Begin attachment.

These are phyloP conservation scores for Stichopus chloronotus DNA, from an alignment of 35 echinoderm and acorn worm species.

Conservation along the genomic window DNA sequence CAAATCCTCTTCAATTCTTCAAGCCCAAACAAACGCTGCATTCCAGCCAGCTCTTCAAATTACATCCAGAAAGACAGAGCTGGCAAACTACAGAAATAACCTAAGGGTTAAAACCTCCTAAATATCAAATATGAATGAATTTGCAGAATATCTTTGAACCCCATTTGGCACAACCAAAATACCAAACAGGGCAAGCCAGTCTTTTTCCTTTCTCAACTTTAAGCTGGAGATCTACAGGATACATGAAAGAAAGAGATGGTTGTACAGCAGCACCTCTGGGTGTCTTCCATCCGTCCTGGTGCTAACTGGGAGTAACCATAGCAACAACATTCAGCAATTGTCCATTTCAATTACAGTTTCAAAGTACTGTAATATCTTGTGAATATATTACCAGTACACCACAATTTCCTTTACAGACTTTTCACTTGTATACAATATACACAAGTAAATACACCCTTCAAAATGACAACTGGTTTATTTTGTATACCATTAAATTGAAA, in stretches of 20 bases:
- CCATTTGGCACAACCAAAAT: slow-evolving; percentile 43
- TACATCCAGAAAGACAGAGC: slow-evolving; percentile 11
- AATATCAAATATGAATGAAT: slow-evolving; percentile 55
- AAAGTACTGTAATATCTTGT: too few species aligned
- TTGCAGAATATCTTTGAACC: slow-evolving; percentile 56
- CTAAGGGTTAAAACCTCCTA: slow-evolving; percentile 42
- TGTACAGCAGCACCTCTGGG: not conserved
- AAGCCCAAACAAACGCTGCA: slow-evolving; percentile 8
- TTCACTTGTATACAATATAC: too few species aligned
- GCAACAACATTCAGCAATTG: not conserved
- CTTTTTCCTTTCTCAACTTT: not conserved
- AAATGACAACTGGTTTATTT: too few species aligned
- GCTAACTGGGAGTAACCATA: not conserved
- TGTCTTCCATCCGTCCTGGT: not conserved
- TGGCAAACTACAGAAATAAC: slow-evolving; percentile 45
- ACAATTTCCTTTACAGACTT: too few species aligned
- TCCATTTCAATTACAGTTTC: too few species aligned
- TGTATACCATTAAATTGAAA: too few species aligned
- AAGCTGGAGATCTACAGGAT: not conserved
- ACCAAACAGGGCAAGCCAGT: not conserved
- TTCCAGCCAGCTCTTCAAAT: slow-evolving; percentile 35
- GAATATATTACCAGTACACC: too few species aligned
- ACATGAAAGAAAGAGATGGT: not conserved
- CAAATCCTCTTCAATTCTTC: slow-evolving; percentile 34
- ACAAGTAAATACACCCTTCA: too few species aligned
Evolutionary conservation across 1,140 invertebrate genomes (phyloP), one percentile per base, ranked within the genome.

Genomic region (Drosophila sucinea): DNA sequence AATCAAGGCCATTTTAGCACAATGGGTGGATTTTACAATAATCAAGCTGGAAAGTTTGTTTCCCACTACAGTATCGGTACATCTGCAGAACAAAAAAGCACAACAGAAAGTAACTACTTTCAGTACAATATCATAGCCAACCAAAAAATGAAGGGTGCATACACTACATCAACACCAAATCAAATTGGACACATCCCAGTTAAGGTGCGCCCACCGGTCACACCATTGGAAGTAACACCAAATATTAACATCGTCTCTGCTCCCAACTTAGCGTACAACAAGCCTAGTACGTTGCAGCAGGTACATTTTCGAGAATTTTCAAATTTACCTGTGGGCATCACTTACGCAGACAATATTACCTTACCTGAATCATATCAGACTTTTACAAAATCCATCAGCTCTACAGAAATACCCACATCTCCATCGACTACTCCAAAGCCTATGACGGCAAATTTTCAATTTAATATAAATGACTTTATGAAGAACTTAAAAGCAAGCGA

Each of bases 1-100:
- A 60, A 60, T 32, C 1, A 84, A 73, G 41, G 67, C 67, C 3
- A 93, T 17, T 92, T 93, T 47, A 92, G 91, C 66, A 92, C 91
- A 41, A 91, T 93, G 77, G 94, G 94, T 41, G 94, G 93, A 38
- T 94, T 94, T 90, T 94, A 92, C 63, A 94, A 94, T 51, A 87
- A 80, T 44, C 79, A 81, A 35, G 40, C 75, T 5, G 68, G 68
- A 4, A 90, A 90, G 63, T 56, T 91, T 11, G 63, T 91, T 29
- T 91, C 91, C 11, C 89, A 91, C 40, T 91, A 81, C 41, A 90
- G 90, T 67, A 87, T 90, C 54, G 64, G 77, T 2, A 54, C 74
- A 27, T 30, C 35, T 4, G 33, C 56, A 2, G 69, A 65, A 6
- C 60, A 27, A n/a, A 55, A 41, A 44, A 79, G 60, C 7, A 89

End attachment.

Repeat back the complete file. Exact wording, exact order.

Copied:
These are phyloP conservation scores for Stichopus chloronotus DNA, from an alignment of 35 echinoderm and acorn worm species.

Conservation along the genomic window DNA sequence CAAATCCTCTTCAATTCTTCAAGCCCAAACAAACGCTGCATTCCAGCCAGCTCTTCAAATTACATCCAGAAAGACAGAGCTGGCAAACTACAGAAATAACCTAAGGGTTAAAACCTCCTAAATATCAAATATGAATGAATTTGCAGAATATCTTTGAACCCCATTTGGCACAACCAAAATACCAAACAGGGCAAGCCAGTCTTTTTCCTTTCTCAACTTTAAGCTGGAGATCTACAGGATACATGAAAGAAAGAGATGGTTGTACAGCAGCACCTCTGGGTGTCTTCCATCCGTCCTGGTGCTAACTGGGAGTAACCATAGCAACAACATTCAGCAATTGTCCATTTCAATTACAGTTTCAAAGTACTGTAATATCTTGTGAATATATTACCAGTACACCACAATTTCCTTTACAGACTTTTCACTTGTATACAATATACACAAGTAAATACACCCTTCAAAATGACAACTGGTTTATTTTGTATACCATTAAATTGAAA, in stretches of 20 bases:
- CCATTTGGCACAACCAAAAT: slow-evolving; percentile 43
- TACATCCAGAAAGACAGAGC: slow-evolving; percentile 11
- AATATCAAATATGAATGAAT: slow-evolving; percentile 55
- AAAGTACTGTAATATCTTGT: too few species aligned
- TTGCAGAATATCTTTGAACC: slow-evolving; percentile 56
- CTAAGGGTTAAAACCTCCTA: slow-evolving; percentile 42
- TGTACAGCAGCACCTCTGGG: not conserved
- AAGCCCAAACAAACGCTGCA: slow-evolving; percentile 8
- TTCACTTGTATACAATATAC: too few species aligned
- GCAACAACATTCAGCAATTG: not conserved
- CTTTTTCCTTTCTCAACTTT: not conserved
- AAATGACAACTGGTTTATTT: too few species aligned
- GCTAACTGGGAGTAACCATA: not conserved
- TGTCTTCCATCCGTCCTGGT: not conserved
- TGGCAAACTACAGAAATAAC: slow-evolving; percentile 45
- ACAATTTCCTTTACAGACTT: too few species aligned
- TCCATTTCAATTACAGTTTC: too few species aligned
- TGTATACCATTAAATTGAAA: too few species aligned
- AAGCTGGAGATCTACAGGAT: not conserved
- ACCAAACAGGGCAAGCCAGT: not conserved
- TTCCAGCCAGCTCTTCAAAT: slow-evolving; percentile 35
- GAATATATTACCAGTACACC: too few species aligned
- ACATGAAAGAAAGAGATGGT: not conserved
- CAAATCCTCTTCAATTCTTC: slow-evolving; percentile 34
- ACAAGTAAATACACCCTTCA: too few species aligned
Evolutionary conservation across 1,140 invertebrate genomes (phyloP), one percentile per base, ranked within the genome.

Genomic region (Drosophila sucinea): DNA sequence AATCAAGGCCATTTTAGCACAATGGGTGGATTTTACAATAATCAAGCTGGAAAGTTTGTTTCCCACTACAGTATCGGTACATCTGCAGAACAAAAAAGCACAACAGAAAGTAACTACTTTCAGTACAATATCATAGCCAACCAAAAAATGAAGGGTGCATACACTACATCAACACCAAATCAAATTGGACACATCCCAGTTAAGGTGCGCCCACCGGTCACACCATTGGAAGTAACACCAAATATTAACATCGTCTCTGCTCCCAACTTAGCGTACAACAAGCCTAGTACGTTGCAGCAGGTACATTTTCGAGAATTTTCAAATTTACCTGTGGGCATCACTTACGCAGACAATATTACCTTACCTGAATCATATCAGACTTTTACAAAATCCATCAGCTCTACAGAAATACCCACATCTCCATCGACTACTCCAAAGCCTATGACGGCAAATTTTCAATTTAATATAAATGACTTTATGAAGAACTTAAAAGCAAGCGA

Each of bases 1-100:
- A 60, A 60, T 32, C 1, A 84, A 73, G 41, G 67, C 67, C 3
- A 93, T 17, T 92, T 93, T 47, A 92, G 91, C 66, A 92, C 91
- A 41, A 91, T 93, G 77, G 94, G 94, T 41, G 94, G 93, A 38
- T 94, T 94, T 90, T 94, A 92, C 63, A 94, A 94, T 51, A 87
- A 80, T 44, C 79, A 81, A 35, G 40, C 75, T 5, G 68, G 68
- A 4, A 90, A 90, G 63, T 56, T 91, T 11, G 63, T 91, T 29
- T 91, C 91, C 11, C 89, A 91, C 40, T 91, A 81, C 41, A 90
- G 90, T 67, A 87, T 90, C 54, G 64, G 77, T 2, A 54, C 74
- A 27, T 30, C 35, T 4, G 33, C 56, A 2, G 69, A 65, A 6
- C 60, A 27, A n/a, A 55, A 41, A 44, A 79, G 60, C 7, A 89